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Neurophysiological criteria in the diagnosis of different clinical types of Guillain Barre syndrome
  1. Jayantee Kalita (jkalita{at}
  1. SGPGIMS, India
    1. Ushakant Misra (drukmisra{at}
    1. SGPGIMS, India
      1. Marami Das
      1. SGPGIMS, India


        Background: The diagnostic yield of various neurophysiological criteria may vary in different subforms of Guillain Barre syndrome (GBS), whose prevalence varies in different geographical areas.

        Aims: To evaluate the sensitivity of various neurophysiological criteria in different clinical subtypes of GBS, and their relationship with severity, duration and outcome.

        Methods: Consecutive GBS patients were subjected to detailed clinical evaluation. Severity was graded on a 0-10scale. Motor and sensory nerve conductions and F wave studies were done. The diagnostic sensitivity of Albers et al (set1), Cornblath (set2), Ho et al (set 3), Dutch GBS study group (set 4), Italian GBS study group (set 5) and Albers and Kelly (set 6) criteria were evaluated and correlated with clinical subtypes of GBS, duration, severity and outcome.

        Results: There were 51 patients. Mean disability was 6.8; 34 patients were bedridden and 5 needed ventilator. Clinical presentation was pure motor in 31, motorsensory in 18 and pure sensory in 2 patients. The sensitivity of nerve conduction study (NCS) in the diagnosis of GBS was highest in set 1 (88.2%) followed by set 3 (86.3%) and set 4 (82.4%) and lowest in set 2 (39.2%). The diagnostic yield of set1, 3 and 4 were also higher than set 2, 5 and 6 in different clinical subtypes of GBS. As per Ho et al, patients could be categorized into AIDP in 44 (86.3%), AMAN in 4 (7.8%) and AMSAN in 3 (5.9%). One (2%) patient died, 22.4% had complete, 57.1% partial and 18.4% poor recovery at 3months. Outcome was related to severity of illness and CMAP (compound muscle action potential) amplitude.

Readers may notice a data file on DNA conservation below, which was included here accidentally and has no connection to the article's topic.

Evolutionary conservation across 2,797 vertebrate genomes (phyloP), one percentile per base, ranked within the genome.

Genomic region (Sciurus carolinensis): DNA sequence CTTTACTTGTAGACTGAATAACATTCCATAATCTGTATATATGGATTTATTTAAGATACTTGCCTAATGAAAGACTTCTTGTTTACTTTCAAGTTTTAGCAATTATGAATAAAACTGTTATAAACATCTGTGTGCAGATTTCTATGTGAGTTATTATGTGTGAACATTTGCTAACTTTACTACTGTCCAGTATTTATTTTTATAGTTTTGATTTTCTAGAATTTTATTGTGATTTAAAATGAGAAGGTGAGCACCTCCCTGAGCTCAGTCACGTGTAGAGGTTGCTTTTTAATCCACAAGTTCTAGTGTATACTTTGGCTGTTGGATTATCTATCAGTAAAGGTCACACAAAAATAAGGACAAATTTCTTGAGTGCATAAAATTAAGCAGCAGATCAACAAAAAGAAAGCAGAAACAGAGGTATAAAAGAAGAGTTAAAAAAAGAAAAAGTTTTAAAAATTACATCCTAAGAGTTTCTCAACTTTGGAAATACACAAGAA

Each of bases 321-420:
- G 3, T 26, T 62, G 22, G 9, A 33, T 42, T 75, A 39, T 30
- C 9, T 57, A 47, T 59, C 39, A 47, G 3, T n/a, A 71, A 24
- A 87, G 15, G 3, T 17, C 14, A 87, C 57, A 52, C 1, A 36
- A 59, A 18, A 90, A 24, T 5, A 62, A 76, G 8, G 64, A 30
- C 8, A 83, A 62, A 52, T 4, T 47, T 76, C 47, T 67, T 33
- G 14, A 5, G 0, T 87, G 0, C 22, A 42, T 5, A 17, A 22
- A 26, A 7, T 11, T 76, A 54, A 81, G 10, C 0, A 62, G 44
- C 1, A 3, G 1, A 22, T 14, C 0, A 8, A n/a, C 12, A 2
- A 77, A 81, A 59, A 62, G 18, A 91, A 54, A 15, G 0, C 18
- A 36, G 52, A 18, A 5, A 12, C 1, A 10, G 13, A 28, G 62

Conclusion: The sensitivity of different neurophysiological criteria in the diagnosis of Indian GBS patients varied from 39.2% to 88.2%. The outcome was related to severity of illness and CMAP amplitude.

        • GB Syndrome
        • Nerve conduction study
        • Neurophysiological criteria
        • outcome

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